|FROM ||Ruben Safir
|SUBJECT ||Subject: [Hangout of NYLXS] Dino Docs
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Subject: [Hangout of NYLXS] Dino Docs
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Dinosaur Doctors: engaging the public in an unlikely environment
27 April 2017 by Tallulah Cherry
Shaena Montanari is a palaeontologist and former Newton International
Fellow at the University of Edinburgh. She tells us about the motivation
for =E2=80=98Dinosaur Doctors=E2=80=99 an outreach program that saw her tak=
e a suitcase
full of fossils to The Royal Hospital for Children and Young People in
What is Dinosaur Doctors?
This is a program I ran for six weekends in 2016 during my time at the
University of Edinburgh as a Newton International Fellow. I designed
Dinosaur Doctors to bring palaeontology outreach to children=E2=80=99s hosp=
and cheer up children who are in the wards.
During a session, I would meet with a small group of children in a play
area or one-on-one at their bedside if they could not get up. I took
along a dinosaur-shaped suitcase full of fossils, both real and replica,
to tell them about and let them touch. I also used dinosaur toys which
were both fun to play with and gave the children an idea of what the
actual animal looked like. They always enjoyed the models of T. rex
teeth and coprolites=E2=80=94fossil dinosaur poo!
Why was this project important to you?
Image Credit: Sick Kids Friends Foundation
I love public engagement and like to find creative ways to bring new
audiences to science, especially ones who need it most. Museums and
universities do great outreach projects, but often these events
unknowingly miss certain parts of the population. Being in hospital is
not fun, especially for children, but also their families. Palaeontology
is a field that has nearly universal appeal so I thought bringing it to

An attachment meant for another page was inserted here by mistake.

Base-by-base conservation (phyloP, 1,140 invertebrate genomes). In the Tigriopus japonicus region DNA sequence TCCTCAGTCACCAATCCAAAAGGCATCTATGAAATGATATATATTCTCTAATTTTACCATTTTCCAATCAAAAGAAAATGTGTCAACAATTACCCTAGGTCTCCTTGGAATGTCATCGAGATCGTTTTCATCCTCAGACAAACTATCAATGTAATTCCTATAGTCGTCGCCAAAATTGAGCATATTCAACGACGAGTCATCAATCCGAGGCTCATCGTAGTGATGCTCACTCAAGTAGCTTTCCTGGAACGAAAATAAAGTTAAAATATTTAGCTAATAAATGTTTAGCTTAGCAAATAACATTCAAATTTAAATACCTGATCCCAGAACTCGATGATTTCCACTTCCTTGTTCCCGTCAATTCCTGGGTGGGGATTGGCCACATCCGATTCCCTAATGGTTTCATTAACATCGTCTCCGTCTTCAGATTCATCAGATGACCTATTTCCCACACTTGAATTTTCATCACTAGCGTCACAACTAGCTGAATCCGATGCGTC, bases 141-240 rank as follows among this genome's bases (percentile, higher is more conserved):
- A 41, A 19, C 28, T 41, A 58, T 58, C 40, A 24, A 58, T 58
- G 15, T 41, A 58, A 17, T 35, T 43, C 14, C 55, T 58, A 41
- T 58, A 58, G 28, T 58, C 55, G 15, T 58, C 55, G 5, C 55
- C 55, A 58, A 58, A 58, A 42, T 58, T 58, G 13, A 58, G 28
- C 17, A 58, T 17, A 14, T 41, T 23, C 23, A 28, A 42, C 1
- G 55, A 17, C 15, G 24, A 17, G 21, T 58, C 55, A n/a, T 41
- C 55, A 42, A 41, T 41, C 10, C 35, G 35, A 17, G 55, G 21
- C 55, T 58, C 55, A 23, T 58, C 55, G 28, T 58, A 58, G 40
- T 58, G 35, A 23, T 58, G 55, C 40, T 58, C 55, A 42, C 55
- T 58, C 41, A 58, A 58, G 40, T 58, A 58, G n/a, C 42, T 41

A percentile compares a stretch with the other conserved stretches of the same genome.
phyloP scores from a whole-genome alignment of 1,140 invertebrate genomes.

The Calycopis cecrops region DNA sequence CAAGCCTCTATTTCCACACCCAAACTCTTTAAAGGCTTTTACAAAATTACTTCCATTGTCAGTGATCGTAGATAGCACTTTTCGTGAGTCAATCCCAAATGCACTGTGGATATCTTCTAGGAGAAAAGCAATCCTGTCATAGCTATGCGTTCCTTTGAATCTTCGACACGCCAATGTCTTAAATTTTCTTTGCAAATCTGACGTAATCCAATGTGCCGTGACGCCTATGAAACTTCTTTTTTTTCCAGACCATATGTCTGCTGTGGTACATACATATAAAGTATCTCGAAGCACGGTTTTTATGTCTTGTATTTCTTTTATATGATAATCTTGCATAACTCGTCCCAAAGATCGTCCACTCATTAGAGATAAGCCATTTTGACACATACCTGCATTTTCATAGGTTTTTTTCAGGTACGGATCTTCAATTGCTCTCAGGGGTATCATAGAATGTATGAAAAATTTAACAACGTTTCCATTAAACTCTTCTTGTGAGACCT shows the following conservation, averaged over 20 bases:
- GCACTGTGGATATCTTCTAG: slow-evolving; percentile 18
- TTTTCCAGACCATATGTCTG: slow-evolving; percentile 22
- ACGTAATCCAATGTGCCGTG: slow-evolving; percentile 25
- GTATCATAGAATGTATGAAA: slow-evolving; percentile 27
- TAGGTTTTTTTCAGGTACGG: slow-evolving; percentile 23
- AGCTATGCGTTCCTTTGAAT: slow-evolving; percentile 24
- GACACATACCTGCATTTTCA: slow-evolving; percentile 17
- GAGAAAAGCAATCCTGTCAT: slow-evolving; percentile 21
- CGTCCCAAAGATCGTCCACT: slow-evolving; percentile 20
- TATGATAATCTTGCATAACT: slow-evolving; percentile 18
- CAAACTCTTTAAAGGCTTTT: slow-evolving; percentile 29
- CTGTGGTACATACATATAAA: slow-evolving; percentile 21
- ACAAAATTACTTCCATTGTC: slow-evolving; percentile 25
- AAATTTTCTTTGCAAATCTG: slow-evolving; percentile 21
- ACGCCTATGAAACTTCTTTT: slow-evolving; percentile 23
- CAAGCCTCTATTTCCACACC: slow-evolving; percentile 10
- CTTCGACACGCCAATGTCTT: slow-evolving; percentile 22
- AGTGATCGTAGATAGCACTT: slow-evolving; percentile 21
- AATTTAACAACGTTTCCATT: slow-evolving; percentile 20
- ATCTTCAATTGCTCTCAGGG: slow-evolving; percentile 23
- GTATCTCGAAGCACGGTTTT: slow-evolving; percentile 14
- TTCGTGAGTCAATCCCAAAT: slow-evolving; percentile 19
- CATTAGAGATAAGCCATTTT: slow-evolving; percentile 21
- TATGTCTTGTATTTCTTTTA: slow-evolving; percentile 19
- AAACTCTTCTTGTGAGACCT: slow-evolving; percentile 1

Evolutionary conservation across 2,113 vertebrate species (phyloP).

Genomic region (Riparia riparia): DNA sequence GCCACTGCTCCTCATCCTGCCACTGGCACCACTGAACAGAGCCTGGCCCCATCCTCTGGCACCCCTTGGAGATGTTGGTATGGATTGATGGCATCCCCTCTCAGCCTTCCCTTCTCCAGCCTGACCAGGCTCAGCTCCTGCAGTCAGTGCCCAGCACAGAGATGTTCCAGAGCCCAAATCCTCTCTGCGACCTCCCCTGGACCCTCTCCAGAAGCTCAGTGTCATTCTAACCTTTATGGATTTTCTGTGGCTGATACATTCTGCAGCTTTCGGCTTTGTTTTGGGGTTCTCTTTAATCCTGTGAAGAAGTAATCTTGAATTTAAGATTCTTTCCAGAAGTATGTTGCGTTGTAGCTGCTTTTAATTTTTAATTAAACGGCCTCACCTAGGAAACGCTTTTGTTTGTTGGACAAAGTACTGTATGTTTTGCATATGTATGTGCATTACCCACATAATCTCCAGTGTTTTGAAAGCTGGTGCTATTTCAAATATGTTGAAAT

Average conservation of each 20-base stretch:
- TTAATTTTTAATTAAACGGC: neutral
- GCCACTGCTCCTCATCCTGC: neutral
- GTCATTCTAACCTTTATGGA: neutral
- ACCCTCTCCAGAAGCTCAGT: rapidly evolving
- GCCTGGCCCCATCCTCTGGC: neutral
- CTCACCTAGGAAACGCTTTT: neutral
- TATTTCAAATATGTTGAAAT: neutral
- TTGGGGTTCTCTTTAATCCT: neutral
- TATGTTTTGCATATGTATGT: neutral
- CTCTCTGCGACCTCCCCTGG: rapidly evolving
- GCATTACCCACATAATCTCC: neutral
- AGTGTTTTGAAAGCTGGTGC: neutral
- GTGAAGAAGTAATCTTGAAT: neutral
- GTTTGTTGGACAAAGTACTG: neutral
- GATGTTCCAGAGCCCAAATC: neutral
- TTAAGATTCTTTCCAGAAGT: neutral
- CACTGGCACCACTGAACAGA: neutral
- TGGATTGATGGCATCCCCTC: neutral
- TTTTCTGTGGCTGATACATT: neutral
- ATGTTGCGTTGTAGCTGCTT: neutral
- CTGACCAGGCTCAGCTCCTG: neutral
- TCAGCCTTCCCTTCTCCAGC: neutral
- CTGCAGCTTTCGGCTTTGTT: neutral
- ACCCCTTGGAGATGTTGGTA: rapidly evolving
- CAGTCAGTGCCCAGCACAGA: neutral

a hospital would be a guaranteed success. Sometimes in science we don=E2=80=
consider physical barriers to getting involved in learning and we need
to think of other accessible methods of exposing the public to what we do.
How did you start this project?
I have had this idea for a few years, but shortly after I arrived in the
UK I saw the Palaeontological Association had a call for public
engagement grants. I was easily able to interface with The Royal
Hospital for Children and Young People in Edinburgh and their charity,
the Edinburgh Children=E2=80=99s Hospital Charity. I received an immense am=
of support and excitement about this project from the foundation which
After receiving the small grant, I was able to buy the supplies needed
for the program and develop the materials and plans. I had to buy fossil
casts that could be cleaned off for use in the hospital. The point of
the program was to be hands-on so I had to spend a few months preparing
for that. I printed activity books and custom Dinosaur Doctors backpacks
to give to the children after I left them so they would have a positive
memory of the experience, which was a big hit.
Image Credit: Sick Kids Friends Foundation
How did it go?
Over the six sessions of the program, it was extremely well-received. I
connected with patients and their families from all over Scotland, some
who had never been to the National Museum of Scotland in Edinburgh or
had much exposure to any palaeontology education. On the other hand,
some children were dinosaur experts and wanted to be quizzed on dinosaur
At times, it was obviously difficult. Some of the children are very ill
but still are interested in a little engagement. I have to be able to
read the child and understand what level I should be interacting with
them on. Even in difficult times, it was very exciting to see a sick
child perk up a bit when they got to hear about dinosaurs or just touch
a real fossil. It was a different environment than I am typically used
to educating in, but definitely one of the most rewarding.
What is your advice to other scientists looking to engage with the public?
The goal of public engagement does not always have to be education in a
traditional sense. Dinosaur Doctors isn=E2=80=99t about performing well on a
quiz or a test or even trying to get young people into palaeontology as
a career choice (although that is always a possible side effect)=E2=80=94it=
about engaging and using science as a mechanism for distraction and
enjoyment. Arts in hospitals can heal, so why not science? My advice
would be to look for a community that scientists don=E2=80=99t often go to =
see if you can expand your reach there. These ventures can be funded by
professional societies that often have small engagement grants available
for basic outreach support.
For me, Dinosaur Doctors has been a life-changing experience that I am
working on making a more official charity outreach project in the United
States where I live. Fossils and dinosaurs bring excitement to many and
as a palaeontologist, I feel I should share that gift with any community
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